The calendar at Motorama is chock full of new cars arriving on the showroom floor.
Here’s a list of all the new Toyota’s arriving.
The biggest change to the lineup will be the new C-HR SUV that has made its way into showrooms.
Sub-RAV4 sized, the C-HR (which stands for Compact High Rider) will go toe-to-toe in the growing small SUV segment to kick off 2017 and marks the start of Toyota’s more daring approach to design and driveability, while still staying true to their heritage of reliable, well-made vehicles.
The Kluger has been a family favourite for fourteen years, always offering a durable package of a smooth V6 and practicality in bucketloads.
On sale in its current form since 2014, a new facelift due near the end of February helps the Kluger freshen its look; adding features across the range, including a 8-inch audio screen, satellite navigation and digital radio to GXL models and rear cross traffic alert, panoramic view monitor, steering control and sway warning on the Grande.
The Toyota Camry will undergo its own big change, with 2017 the last year that the Camry will be built in Australia for our market.
The new model arriving at the start of 2018 will shift back to being built in Japan, will also include a V6 engine option – which could spell the end of the Aurion nameplate, which replaced the Avalon and the confusing array of V6 Camry options that existed in the late 90s.
The last Australian-built large sedans from the Japanese brand will no doubt get aggressive run out deals towards the end of the year.
Ever since the Corolla Hybrid joined the revamped hatchback range, the Corolla sedan – which is built separately – has had to make do with its existing equipment on sale since 2014.
That all changes with the sedan receiving styling, safety and technology upgrades to start 2017 including autonomous emergency braking, lane-departure alert and automatic high beam, as well as a new Toyota Link-compatible multimedia system.
The Yaris hatch cops a not insignificant update to its looks around March, restyling the front end, as well as a new safety package offering autonomous emergency braking and hill-start assist.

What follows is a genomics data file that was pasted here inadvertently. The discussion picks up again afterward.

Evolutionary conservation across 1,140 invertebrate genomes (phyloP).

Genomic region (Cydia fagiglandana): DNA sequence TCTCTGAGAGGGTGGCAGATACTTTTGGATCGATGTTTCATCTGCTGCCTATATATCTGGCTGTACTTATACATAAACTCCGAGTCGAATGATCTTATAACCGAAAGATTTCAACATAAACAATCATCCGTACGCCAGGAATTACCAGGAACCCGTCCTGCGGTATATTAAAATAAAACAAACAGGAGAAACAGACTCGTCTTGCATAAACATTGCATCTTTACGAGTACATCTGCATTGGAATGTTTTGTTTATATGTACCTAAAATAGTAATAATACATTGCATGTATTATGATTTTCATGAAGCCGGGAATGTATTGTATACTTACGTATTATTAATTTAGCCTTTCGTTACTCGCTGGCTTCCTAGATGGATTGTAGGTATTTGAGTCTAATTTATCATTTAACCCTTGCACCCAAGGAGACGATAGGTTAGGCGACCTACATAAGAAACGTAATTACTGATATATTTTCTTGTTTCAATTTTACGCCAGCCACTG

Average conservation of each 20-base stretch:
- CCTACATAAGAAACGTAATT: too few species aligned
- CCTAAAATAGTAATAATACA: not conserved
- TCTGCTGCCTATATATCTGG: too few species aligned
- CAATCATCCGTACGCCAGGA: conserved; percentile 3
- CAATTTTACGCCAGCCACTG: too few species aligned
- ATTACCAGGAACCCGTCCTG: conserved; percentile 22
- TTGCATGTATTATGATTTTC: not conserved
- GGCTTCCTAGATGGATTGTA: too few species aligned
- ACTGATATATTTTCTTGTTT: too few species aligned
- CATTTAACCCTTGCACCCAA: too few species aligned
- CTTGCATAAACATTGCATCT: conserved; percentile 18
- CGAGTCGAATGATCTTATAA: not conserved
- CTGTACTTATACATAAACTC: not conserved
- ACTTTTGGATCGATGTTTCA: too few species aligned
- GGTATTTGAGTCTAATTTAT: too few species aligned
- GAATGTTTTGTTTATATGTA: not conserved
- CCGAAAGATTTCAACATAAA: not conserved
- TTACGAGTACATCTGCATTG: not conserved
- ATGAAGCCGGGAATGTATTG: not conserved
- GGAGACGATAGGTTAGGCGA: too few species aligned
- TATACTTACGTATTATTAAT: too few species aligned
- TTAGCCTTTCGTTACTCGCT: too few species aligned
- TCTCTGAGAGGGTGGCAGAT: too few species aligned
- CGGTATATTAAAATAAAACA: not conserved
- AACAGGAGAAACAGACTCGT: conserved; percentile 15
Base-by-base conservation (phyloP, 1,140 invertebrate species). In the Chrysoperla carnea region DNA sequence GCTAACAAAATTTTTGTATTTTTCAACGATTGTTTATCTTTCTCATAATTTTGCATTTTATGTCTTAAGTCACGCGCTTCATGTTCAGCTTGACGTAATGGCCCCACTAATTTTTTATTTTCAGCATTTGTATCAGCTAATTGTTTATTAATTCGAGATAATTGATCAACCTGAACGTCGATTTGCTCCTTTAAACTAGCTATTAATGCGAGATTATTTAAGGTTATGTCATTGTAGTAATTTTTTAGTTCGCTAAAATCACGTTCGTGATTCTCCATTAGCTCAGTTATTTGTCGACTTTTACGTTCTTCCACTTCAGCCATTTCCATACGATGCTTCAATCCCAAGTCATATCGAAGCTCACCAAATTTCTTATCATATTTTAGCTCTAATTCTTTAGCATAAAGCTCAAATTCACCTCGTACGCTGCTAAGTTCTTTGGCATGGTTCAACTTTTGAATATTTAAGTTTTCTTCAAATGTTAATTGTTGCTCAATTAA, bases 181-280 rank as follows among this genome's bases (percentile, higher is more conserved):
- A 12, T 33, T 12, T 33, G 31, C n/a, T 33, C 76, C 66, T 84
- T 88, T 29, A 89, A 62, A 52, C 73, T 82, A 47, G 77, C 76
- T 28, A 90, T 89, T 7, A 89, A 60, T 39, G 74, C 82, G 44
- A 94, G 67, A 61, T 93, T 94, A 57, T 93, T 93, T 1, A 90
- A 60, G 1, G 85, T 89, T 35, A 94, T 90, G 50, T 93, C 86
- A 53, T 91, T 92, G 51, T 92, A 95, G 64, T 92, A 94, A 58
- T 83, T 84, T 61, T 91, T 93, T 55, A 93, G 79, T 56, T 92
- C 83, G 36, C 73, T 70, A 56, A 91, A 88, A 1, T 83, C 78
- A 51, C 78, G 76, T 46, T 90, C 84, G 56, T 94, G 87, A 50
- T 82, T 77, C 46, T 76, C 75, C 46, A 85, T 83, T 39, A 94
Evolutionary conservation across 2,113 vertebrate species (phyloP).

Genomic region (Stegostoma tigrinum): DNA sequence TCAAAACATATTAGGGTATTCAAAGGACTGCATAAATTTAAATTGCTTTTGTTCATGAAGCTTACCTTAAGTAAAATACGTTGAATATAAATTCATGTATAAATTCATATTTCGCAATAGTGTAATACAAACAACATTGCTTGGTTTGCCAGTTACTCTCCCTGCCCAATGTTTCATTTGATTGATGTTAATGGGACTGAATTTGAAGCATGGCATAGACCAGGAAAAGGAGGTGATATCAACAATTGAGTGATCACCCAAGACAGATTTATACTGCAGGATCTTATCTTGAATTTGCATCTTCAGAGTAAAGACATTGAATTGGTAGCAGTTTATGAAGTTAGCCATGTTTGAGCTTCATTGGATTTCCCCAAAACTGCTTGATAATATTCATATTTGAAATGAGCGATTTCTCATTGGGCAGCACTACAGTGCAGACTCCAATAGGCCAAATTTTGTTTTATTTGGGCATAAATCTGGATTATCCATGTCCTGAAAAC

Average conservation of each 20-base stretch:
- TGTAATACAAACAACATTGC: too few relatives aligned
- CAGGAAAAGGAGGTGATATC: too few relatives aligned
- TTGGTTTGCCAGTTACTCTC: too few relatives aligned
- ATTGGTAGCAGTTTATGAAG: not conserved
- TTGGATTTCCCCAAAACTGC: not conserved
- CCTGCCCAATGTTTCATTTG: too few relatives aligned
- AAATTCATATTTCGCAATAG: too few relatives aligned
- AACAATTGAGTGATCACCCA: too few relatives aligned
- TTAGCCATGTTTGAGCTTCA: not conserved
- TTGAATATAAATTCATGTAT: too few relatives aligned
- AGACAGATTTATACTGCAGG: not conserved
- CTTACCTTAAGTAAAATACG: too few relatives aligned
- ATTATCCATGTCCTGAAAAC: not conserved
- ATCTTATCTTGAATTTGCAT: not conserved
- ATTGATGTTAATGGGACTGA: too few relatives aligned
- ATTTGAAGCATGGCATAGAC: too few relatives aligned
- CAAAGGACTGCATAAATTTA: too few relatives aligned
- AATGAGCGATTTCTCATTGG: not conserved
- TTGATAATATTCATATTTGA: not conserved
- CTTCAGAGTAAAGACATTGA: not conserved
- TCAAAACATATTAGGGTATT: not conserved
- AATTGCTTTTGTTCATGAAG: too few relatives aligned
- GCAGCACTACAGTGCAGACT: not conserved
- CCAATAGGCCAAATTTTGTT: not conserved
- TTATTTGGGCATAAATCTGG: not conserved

No word on whether the changes will affect the Yaris sedan, but as many of the components are shared, it wouldn’t be too much of a stretch to accommodate a new look and features.
The current Yaris should get a driveaway deal before making room for its fresh-faced successor.
Toyota isn’t big on special editions, but when they do come out they are usually for the most popular models.
A special edition Prado follows up from its popular 2014- Altitude models by removing the spare wheel case from the tailgate, mounting it under the body, and gaining the split hatch style allowing you to open the glass portion of the tailgate to load items in more easily.
And not to be outdone by its smaller brother, the flagship LandCruiser 200 gets an Altitude edition of its own – with a bump in standard equipment above the GXL, dropping in equipment usually reserved for drivers of the VX or Sahara.
A special edition, manual-only Toyota 86 will come available around the first half of the year, no doubt pushing up demand for the recently refreshed sports coupe.
Toyota Racing Development (TRD), the in-house performance tuners for Toyota, will also make a brief return to showrooms, turning their hand to the Hilux SR5 with an accessory pack to beef up the ute inside and out.
This follows on from their ill-fated stint as a fully-fledged business in Australia back in 2008 where a TRD-tuned Hilux and Aurion were briefly put on sale before the offices were shuttered in the middle of the global financial crisis. Owners have held onto these as collectible, so expect the same of these.
To learn more about the new models, come into your nearest Motorama dealership for a first look.
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